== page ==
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Some commands, such as rsync, take in lists as an argument. Can these files contain unix comments like #?

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Unless the documentation for the command explicitly mentions that it can contain comments, assume that it cannot.

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Concur. Generally, the respective manpage of the command will detail whether you can add comments to a read file, and if so how it identifies a line as a comment. – Shadur Oct 13 '11 at 9:58

What I usually do in cases like this, is build an arguments array (which can take comments) and then pass those along to rsync, for instance.

    # Show me what you're doing
    # All HTML and resources
    *.html *.css *.js
    # All PHP source code
    # To the live server
rsync "${rsync_args[@]}";
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If I understand you correctly, you want to add comments about files in the file list. This is not possible, because when shell encounters the # character, it will ignore all remaining character on the command line. One way to achieve this is to use rsync with --files-from=filelist argument. The filelist file can contain comments.

On the other hand, if you want to embed # characters in the filename, then this will work. For example, with bash:

touch a#b 
touch 'a #b' 
touch "a #b"
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See e.g. the --include-from argument of rsync. – Ignacio Vazquez-Abrams Oct 13 '11 at 12:12

Ignacio Vazquez-Abrams answer is the safest, but if you really want to do it (as I do in some instances), a simple workaround can easily get at least part-way there by dealing with # comments which take up the entire line.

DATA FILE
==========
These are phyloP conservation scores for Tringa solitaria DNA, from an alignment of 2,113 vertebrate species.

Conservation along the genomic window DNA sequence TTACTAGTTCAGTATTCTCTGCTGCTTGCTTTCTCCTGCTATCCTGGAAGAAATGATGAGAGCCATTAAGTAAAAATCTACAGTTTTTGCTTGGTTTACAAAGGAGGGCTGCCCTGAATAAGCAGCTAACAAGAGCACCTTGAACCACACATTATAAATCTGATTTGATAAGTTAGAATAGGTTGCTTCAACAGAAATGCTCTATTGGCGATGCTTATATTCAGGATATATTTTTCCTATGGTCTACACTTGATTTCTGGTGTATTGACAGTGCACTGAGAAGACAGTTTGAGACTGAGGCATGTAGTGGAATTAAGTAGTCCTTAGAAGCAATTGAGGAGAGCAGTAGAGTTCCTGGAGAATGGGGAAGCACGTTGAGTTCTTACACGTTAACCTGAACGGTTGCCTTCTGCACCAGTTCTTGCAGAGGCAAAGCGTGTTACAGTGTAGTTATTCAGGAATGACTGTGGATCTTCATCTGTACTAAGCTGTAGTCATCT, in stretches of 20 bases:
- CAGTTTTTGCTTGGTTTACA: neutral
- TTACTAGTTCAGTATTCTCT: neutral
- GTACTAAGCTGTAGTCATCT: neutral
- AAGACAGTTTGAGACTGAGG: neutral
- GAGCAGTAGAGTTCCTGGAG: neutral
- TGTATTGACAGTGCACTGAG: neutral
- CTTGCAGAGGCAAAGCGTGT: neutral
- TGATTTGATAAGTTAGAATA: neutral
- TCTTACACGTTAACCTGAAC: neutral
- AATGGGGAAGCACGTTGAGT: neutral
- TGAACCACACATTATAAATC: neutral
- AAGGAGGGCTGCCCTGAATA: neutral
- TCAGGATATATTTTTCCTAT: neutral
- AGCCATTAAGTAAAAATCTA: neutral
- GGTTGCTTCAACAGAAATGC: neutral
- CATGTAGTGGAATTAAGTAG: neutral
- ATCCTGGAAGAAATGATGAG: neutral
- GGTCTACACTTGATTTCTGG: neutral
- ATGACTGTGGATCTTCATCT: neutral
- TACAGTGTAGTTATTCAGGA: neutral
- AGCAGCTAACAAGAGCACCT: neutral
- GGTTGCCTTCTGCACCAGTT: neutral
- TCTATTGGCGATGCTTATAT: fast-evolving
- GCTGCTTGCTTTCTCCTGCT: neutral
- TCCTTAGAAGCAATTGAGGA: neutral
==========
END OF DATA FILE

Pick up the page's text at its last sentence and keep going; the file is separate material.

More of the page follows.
Things can get a bit gnarly if you want to handle comments which follow the real list data-lines, unless you are certain that your data-lines contain no embedded # chars.

You can use process substitution and a simple helper script.

Here are some examples. The grc before diff generates coloured output.
I've used bash functions, but you can, of course, save them to a script file.

# nocom handles comment-only lines (ie. no dat)
#       it ignores any # chars embedded in your data lines.
  nocom() { sed -e '/^[[:space:]]*#/d' "$1"; }

# NOCOM handles handles comments which occurr after your data   
#       as well as comment-only lines.  
#       Do not use NOCM unless you are CERTAIN that your data
#       lines contain no  # chars.
  NOCOM() { sed -n '/^[[:space:]]*#/d; s/^\([^#][^#]*[^[:space:]]\)[[:space:]]*#.*/\1/; p' "$1"; }

printf '# a bit of hokus-pokus
        # you see the coments here, 
        # but the calling program will not.
$HOME/bin/kadabra  # comment after data
$HOME/bin/sim# another comment after data
' >file

echo == nocom ==
cat <(nocom "file")
echo == NOCOM ==
cat <(NOCOM "file")
echo == diff ==
grc diff "file" <(NOCOM "file")

Here is the output:

== nocom ==
$HOME/bin/kadabra  # comment after data
$HOME/bin/sim# another comment after data
== NOCOM ==
== diff ==
< # a bit of hokus-pokus
<         # you see the coments here, 
<         # but the calling program won't.
< $HOME/bin/kadabra  # comment after data
< $HOME/bin/sim# another comment after data
> $HOME/bin/kadabra
> $HOME/bin/sim
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